The gunners now had the range. The smoke from blazing Bourliok helped to hide them a little, but in almost perfect unison shells (#litres_trial_promo) burst above them and the 55th to their right, hurling jagged iron and shrapnel balls into the redcoated ranks below. From all around came screams and moans as the men fell with ugly punctures to their shoulders and heads whilst splinters bounced off rifles, wrenching them from fear-damp hands.

Then Pegg was pitched heavily onto his face by a crack and angry burst of smoke above them, drumsticks, belts and shako anywhere. At seventeen, Drummer Pegg was the youngest man in the company – now he was their first casualty.

‘You two, help Pegg. One of you get his drum and sticks, sharp now.’ Colour-Sergeant McGucken saw the lad being dashed down, but before the others could get to him, Pegg was on his feet, ashen but gingerly feeling himself for wounds.

‘You all right, son?’

‘Fucked if I know, Colour-Sar'nt, I think so.’ Pegg continued to investigate himself bemusedly.

‘You're a right lucky little bugger, yous: get your kit and stop sitting down on the job, then.’ A shaky grin played over Pegg's face as he chased his drum, oblivious to the great gash in the blanket strapped to his back.

As the fire intensified so the dense smoke from the village blew straight across the face of the company. Order began to be lost as the men looked for solid cover in the lee of farm walls and byres, eyes stinging and coughing as they did so. Morgan just didn't know whether he should try to restore some form of regularity to the ranks or continue to let the men find their own shelter as they had been taught in the new style of skirmishing. But he had little choice, as the jarring noise of the shells joined with the swirling smoke to make close-order impossible.

Then, emerging from behind a low farm wall came the senior subaltern of the Grenadiers, Richard Carmichael, but he was not his usual poised Harrovian self. Whilst his scarlet coat and great, bullion shoulder wings (#litres_trial_promo), even his rolled blanket, haversack and water-bottle still hung like a tailor's plate, there was an unusual distraction about him. He darted hunted looks everywhere, he was pallid, he licked his lips, his self-assured serenity seemed to have been scraped away by the first shot.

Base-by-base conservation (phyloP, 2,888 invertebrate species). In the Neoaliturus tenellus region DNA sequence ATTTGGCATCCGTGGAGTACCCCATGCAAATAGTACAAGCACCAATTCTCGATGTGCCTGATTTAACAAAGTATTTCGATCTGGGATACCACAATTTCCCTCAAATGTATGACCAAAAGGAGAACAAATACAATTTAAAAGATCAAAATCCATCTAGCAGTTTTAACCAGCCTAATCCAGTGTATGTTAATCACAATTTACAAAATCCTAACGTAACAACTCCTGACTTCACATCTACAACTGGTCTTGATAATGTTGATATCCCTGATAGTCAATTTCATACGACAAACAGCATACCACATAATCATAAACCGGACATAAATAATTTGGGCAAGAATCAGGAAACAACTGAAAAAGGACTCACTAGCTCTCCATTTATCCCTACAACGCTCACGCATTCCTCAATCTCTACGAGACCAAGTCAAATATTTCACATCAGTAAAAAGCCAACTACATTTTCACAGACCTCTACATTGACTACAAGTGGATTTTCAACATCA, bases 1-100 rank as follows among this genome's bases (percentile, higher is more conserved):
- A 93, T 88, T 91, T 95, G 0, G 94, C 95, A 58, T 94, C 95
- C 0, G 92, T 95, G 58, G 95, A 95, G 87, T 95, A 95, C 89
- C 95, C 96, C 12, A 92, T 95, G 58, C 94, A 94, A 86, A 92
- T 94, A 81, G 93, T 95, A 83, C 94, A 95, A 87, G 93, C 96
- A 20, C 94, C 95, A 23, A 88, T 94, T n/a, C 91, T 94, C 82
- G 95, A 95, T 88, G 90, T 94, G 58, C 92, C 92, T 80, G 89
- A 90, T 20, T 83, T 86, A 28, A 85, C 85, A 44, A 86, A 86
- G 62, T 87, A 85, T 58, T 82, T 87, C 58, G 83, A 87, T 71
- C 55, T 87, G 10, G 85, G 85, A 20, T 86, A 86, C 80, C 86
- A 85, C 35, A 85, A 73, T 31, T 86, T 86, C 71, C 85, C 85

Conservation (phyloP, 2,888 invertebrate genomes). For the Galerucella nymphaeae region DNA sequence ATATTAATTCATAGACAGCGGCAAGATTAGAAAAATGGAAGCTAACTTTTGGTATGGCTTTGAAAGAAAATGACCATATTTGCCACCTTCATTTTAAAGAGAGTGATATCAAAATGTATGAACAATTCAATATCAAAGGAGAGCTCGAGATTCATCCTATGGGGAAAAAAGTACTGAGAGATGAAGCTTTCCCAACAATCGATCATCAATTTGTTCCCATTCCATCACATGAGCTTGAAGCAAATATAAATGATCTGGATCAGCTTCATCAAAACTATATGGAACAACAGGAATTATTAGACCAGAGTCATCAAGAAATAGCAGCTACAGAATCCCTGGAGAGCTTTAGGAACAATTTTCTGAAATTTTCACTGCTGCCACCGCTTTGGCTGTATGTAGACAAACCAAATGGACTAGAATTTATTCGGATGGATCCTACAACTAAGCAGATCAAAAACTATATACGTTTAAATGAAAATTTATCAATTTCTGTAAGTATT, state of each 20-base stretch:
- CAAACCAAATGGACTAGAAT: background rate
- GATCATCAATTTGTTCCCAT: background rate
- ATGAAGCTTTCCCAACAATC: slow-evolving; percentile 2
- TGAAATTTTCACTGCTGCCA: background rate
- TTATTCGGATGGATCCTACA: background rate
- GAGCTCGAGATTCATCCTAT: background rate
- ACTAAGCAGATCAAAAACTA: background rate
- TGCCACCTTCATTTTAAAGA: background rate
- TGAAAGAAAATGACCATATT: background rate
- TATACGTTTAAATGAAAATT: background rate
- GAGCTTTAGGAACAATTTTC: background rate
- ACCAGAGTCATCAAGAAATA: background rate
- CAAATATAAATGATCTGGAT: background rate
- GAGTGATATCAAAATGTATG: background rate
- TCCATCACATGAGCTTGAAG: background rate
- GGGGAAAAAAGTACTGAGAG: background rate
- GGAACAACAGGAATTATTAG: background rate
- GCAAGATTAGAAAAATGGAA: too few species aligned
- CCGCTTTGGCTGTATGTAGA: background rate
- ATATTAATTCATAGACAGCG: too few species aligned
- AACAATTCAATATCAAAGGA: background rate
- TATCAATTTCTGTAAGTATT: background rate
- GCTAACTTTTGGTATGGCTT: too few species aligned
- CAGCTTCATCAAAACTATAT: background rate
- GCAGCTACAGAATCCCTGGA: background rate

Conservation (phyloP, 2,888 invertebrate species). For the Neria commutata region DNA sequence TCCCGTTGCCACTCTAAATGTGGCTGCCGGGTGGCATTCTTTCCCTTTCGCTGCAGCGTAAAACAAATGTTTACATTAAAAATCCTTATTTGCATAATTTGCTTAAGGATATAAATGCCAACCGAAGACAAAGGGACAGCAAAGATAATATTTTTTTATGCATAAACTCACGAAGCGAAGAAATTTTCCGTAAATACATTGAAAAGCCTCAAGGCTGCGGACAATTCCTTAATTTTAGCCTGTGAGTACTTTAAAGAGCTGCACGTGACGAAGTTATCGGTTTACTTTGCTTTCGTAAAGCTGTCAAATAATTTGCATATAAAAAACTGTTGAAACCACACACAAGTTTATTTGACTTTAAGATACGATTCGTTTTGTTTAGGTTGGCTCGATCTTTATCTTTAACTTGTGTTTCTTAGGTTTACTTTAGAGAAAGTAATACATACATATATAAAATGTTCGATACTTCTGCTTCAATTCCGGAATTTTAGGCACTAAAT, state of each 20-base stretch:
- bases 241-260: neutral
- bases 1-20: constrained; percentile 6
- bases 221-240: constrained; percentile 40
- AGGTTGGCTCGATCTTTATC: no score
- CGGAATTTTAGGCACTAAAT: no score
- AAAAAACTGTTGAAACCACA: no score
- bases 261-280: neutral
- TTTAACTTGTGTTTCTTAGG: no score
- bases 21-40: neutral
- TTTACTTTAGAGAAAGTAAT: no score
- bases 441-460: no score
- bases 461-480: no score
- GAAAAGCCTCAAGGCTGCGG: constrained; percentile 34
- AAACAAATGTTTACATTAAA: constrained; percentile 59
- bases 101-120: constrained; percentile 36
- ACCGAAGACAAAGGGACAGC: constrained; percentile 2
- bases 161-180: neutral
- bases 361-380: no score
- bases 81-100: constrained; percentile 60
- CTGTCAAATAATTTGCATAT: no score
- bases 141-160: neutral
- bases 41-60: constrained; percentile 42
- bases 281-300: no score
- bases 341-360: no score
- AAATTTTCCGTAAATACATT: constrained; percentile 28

‘Carmichael, where's Eddington?’ bellowed Morgan, but only on the third time of asking did Carmichael reply.

‘I … I don't know. The company's all to blazes, I shall go and find him.’ He shrank back behind a protective piece (#litres_trial_promo) of brickwork.

To their front, the Light Company was fleetingly visible, thrown out in skirmish line to screen the rest of the Regiment. Morgan now realized the popping that he'd heard amidst the artillery was their rifles replying to bangs and puffs of smoke that came from the scatter of buildings and bushes that marked the outskirts of the burning village. The Russians would certainly have their own sharpshooters (#litres_trial_promo) this side of the river, hidden, he supposed, amidst the scrub and huts, but none was to be seen.

A scrawny little corporal – a Dublin enlistment whose name Morgan had never managed to learn – emerged with another Light Company man from the smoke. Both had thrown off their tall black shakoes and folded down the collars of their coatees: now their rifles were half in the shoulder whilst they peered intently into a tangle of walls and vines as if a rabbit were about to bolt. He couldn't make out what they were calling to one another above the din of the guns, but suddenly both rifles fired almost together and uncertain grins showed that they'd found a mark.

The corporal, peering through the reek, recognized the wings at Morgan's shoulder as those of an officer and sent the private to report to him. This was another lad whom he knew but couldn't name; even as he stumbled through the smoke and over the loose earth of the vineyard he reached behind his hip to get a fresh cartridge. The nameless soldier's lips were smeared with powder sticking to his stubble showing, Morgan noticed enviously, that he'd already been plying his trade and there was a slight swagger about the man, his manner as unlike the parade ground as his once-white belts were grimy.

‘Sir, Corporal McElver says to say that we got a couple on 'em, but there's still Russ in the buildings and what do you want us to do now?’ How like the men to ask the first officer they saw for orders.

Just as he was groping for something useful to say, the soldier staggered, his head jerking sharply – his weapon fell as he sat down heavily at Morgan's feet, clutching at his mouth. Blood welled between his fingers from a hole in his cheek whilst into his palm he spat a wad of pulp and broken teeth. It was all that Morgan could do to stop himself from dropping down to help the man – but the wounded would be dealt with by medical orderlies – his job was to lead the troops forward to find the enemy.

A gout of smoke and a flicker of movement, though, showed where the Russian sharpshooter had fired from above a wall no more than twenty yards away. All that Morgan wanted to do was to sink into the damp soil beside the casualty, but the unspoken challenges of his men were too strong. Trying to hold his equipment steady with one hand, he gripped the hilt of his sword as he stumbled over the broken ground whilst, he was sure, a hundred judgemental eyes bore (#litres_trial_promo) into him.